Synopses & Reviews
Endeavoring to replace stereotypical images with a more accurate understanding of Native Americans, Culture and Customs of the Choctaw IndianS≪/i> explores the traditional lives of the Choctaw people, their history and oppression by the dominant society, and their struggles to maintain a unique identity in the face of overwhelming pressures to assimilate.
The book begins with a historical overview of traditional Choctaw life, belief systems, social customs, and traditions. Moving to contemporary Choctaw communities, it looks at the modern-day Choctaw and the important issues they face. Separate chapters cover cuisine, social and kinship systems, oral traditions, arts, music, and dance, as well as current issues and tribal politics. Readers will see how many Choctaw people blend traditional beliefs with participation in and knowledge of the dominant society and economy, while continuing to speak and teach the Choctaw language and traditions in homes, churches, and schools.
• Presents a historical overview of this important Native American tribe and explores the lives of contemporary Choctaw people in modern America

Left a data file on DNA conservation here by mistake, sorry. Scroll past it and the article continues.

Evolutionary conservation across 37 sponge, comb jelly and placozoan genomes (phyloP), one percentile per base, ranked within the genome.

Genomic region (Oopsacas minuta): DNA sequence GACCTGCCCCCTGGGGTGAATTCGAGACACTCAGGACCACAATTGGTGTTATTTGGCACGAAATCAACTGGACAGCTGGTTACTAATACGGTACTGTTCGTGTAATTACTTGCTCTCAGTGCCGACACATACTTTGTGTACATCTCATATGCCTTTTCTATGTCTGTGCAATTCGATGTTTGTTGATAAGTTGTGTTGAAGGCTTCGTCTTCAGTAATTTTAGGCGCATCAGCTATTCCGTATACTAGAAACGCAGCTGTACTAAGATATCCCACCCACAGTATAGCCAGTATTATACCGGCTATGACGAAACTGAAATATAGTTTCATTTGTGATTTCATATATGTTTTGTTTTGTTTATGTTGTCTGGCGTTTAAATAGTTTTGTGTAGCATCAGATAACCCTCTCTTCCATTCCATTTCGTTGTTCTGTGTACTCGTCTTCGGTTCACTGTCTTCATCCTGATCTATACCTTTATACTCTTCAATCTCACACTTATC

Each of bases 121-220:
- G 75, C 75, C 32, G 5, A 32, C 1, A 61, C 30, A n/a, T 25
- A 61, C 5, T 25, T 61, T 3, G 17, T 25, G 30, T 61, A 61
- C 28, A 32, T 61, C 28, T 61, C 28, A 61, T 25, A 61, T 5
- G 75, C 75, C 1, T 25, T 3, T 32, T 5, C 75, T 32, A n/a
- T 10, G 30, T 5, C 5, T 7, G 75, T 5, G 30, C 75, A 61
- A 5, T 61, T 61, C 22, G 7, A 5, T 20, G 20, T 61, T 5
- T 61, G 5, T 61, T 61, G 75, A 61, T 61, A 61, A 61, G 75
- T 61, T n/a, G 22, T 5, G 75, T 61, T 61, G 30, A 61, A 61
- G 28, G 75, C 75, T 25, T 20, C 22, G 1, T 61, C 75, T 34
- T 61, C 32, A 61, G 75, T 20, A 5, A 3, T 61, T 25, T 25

• Offers a balanced presentation of U.S.-Native American relations, including an understanding of the effects of American settler-colonialism on one Native American nation
• Provides a unique, indigenous perspective on U.S. history, underscoring the persistence and courage of Choctaw people in the face of U.S. imperialism
• An extensive chronology includes major events and changing conditions among the Choctaw, from ancient times until the present
• Includes dozens of photographs as well as maps that detail the loss of Choctaw lands through dealings with the United States
This complete overview of the Choctaw people, from ancient times to the present, includes sections on history, cuisine, music and dance, current issues, oral traditions and language, social relationships, and traditional world view.
Following the signing of the 1830 Treaty of Dancing Rabbit Creek, the Choctaw Indian Nation was one of the five Southern tribes removed to Oklahoma along the "Trail of Tears." Despite granting the nation "irrevocable" title to new lands, the U.S. Congress repudiated the treaty in the 1880s, eventually confiscating and redistributing Choctaw holdings.